Direct Marketing Association in support of new cost-cutting ideas at USPS to match lower mail volume, avoid insolvency

NEW YORK , August 12, 2011 (press release) – The Direct Marketing Association (DMA) applauds Postmaster General Patrick R. Donahoe for proposing new cost-cutting ideas for the US Postal Service (USPS) for Congress and the postal community to examine. To return to financial stability, the Postal Service has stated that it is seeking legislative changes to allow for network and workforce adjustments.

The Postal Service faces imminent insolvency due to declining mail volume. Insolvency of the USPS will harm the $1 trillion "mail" segment of our nation's economy and the millions of jobs it supports. Mailers can no longer fund the excess capacity in the USPS network and its corresponding employee complement through postage. USPS must right-size its network to match the new reality of lower mail volume.

“Every effort to bring the postal service back from the brink of insolvency must be examined,” said Jerry Cerasale, DMA’s senior vice president of government affairs. “We applaud the Postmaster General for expanding that dialogue.”


About Direct Marketing Association (DMA)

The Direct Marketing Association (www.the-dma.org) is the leading global trade association of businesses and nonprofit organizations using and supporting multichannel direct marketing tools and techniques. DMA advocates standards for responsible marketing, promotes relevance as the key to reaching consumers with desirable offers, and provides cutting-edge research, education, and networking opportunities to improve results throughout the end-to-end direct marketing process. Founded in 1917, DMA today represents companies from dozens of vertical industries in the US and 48 other nations, including nearly half of the Fortune 100 companies, as well as nonprofit organizations.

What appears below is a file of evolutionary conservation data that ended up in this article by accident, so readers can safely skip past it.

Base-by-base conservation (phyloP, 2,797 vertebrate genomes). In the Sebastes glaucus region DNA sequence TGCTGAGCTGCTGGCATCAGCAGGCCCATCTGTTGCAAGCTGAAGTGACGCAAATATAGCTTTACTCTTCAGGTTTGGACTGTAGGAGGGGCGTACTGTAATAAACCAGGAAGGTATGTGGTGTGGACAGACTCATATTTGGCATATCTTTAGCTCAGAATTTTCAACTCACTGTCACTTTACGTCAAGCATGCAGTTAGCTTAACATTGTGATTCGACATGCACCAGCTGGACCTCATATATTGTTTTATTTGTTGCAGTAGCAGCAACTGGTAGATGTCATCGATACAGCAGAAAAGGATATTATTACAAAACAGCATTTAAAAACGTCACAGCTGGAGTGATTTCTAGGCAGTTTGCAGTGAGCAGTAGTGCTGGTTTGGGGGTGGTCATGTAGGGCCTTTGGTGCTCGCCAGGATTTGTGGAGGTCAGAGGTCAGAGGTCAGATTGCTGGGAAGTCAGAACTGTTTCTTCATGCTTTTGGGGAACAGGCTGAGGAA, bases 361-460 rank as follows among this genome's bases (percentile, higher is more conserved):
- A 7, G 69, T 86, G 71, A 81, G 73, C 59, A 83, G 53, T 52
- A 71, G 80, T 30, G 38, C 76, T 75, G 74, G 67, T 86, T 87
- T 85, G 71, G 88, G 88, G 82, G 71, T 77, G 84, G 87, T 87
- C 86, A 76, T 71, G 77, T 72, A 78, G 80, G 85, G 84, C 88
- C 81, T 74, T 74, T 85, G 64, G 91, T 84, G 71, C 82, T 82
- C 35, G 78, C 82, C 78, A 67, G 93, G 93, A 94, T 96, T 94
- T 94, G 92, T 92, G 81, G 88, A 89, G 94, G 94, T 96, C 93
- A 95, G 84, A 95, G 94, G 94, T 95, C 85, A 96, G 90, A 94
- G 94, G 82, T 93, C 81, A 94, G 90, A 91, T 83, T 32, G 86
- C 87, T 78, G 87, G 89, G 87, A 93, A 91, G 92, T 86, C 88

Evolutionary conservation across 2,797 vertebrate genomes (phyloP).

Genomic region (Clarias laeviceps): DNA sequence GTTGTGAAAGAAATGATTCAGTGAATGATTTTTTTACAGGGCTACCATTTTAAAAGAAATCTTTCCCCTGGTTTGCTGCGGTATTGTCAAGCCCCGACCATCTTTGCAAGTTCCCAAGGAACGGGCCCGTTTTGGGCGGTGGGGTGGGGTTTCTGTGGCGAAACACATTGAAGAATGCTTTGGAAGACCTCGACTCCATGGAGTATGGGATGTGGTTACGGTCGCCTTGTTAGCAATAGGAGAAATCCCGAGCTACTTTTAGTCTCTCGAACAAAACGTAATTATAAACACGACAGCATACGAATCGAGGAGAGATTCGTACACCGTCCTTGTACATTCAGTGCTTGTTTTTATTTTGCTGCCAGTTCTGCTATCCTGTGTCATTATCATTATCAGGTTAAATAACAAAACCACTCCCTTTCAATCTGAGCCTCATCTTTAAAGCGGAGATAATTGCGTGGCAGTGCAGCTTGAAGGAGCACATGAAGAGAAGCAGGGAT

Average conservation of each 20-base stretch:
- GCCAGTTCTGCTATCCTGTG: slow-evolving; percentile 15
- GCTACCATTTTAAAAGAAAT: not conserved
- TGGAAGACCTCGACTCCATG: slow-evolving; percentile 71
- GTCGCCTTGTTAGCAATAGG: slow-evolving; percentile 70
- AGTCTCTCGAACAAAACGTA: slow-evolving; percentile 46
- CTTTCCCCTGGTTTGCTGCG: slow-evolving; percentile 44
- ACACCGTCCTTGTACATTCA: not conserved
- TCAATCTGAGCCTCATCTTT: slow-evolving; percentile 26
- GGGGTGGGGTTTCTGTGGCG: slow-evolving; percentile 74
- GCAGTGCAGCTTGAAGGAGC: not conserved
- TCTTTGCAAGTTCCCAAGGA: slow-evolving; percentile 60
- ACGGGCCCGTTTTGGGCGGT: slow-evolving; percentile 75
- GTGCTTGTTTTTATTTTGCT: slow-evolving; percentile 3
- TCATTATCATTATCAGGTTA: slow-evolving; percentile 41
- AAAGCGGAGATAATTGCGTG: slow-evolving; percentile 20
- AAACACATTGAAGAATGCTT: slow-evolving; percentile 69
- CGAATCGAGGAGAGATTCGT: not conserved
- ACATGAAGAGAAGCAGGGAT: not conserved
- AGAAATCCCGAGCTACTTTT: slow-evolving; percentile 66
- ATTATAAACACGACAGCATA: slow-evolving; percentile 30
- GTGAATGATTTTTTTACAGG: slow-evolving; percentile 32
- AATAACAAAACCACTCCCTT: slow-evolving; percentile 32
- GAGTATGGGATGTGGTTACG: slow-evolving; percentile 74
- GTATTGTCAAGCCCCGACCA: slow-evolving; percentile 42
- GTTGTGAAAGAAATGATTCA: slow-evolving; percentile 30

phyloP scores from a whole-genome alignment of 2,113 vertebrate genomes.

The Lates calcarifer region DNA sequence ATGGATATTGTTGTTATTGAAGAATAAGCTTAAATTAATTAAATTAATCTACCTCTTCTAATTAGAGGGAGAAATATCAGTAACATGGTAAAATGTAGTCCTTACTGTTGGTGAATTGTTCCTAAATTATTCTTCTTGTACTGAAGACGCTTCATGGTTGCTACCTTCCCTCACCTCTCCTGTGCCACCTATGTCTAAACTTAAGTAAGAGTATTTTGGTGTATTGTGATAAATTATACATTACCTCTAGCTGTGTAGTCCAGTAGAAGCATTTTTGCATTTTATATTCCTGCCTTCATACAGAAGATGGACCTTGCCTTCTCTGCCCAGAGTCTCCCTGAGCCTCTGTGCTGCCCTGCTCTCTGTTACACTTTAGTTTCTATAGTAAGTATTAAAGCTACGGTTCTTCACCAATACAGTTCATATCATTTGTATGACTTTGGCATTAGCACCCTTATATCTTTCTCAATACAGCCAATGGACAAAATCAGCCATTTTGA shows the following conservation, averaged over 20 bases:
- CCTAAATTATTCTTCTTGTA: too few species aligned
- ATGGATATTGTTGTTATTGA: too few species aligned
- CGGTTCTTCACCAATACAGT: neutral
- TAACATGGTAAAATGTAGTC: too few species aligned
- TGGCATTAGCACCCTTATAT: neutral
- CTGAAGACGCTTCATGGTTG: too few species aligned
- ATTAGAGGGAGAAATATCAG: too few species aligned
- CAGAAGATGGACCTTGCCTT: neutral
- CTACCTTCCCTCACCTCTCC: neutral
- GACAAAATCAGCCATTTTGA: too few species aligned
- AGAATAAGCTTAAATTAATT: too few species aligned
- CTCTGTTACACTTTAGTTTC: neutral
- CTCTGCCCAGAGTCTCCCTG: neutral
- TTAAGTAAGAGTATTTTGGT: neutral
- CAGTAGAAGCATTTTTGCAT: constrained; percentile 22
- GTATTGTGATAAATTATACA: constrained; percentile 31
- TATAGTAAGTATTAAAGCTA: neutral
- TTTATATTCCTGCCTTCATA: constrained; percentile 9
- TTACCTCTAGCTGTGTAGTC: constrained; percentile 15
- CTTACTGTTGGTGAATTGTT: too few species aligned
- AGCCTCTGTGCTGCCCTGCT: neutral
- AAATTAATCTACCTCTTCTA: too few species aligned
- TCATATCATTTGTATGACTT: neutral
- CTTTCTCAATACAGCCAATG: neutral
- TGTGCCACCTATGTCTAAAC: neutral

In 2010, marketers – commercial and nonprofit – spent $153.3 billion on direct marketing, which accounted for 54.2% of all ad expenditures in the United States. Measured against total US sales, these advertising expenditures generated approximately $1.798 trillion in incremental sales. In 2010, direct marketing accounted for 8.3% of total US gross domestic product. Also in 2010, there were 1.4 million direct marketing employees in the US. Their collective sales efforts directly supported 8.4 million other jobs, accounting for a total of 9.8 million US jobs.

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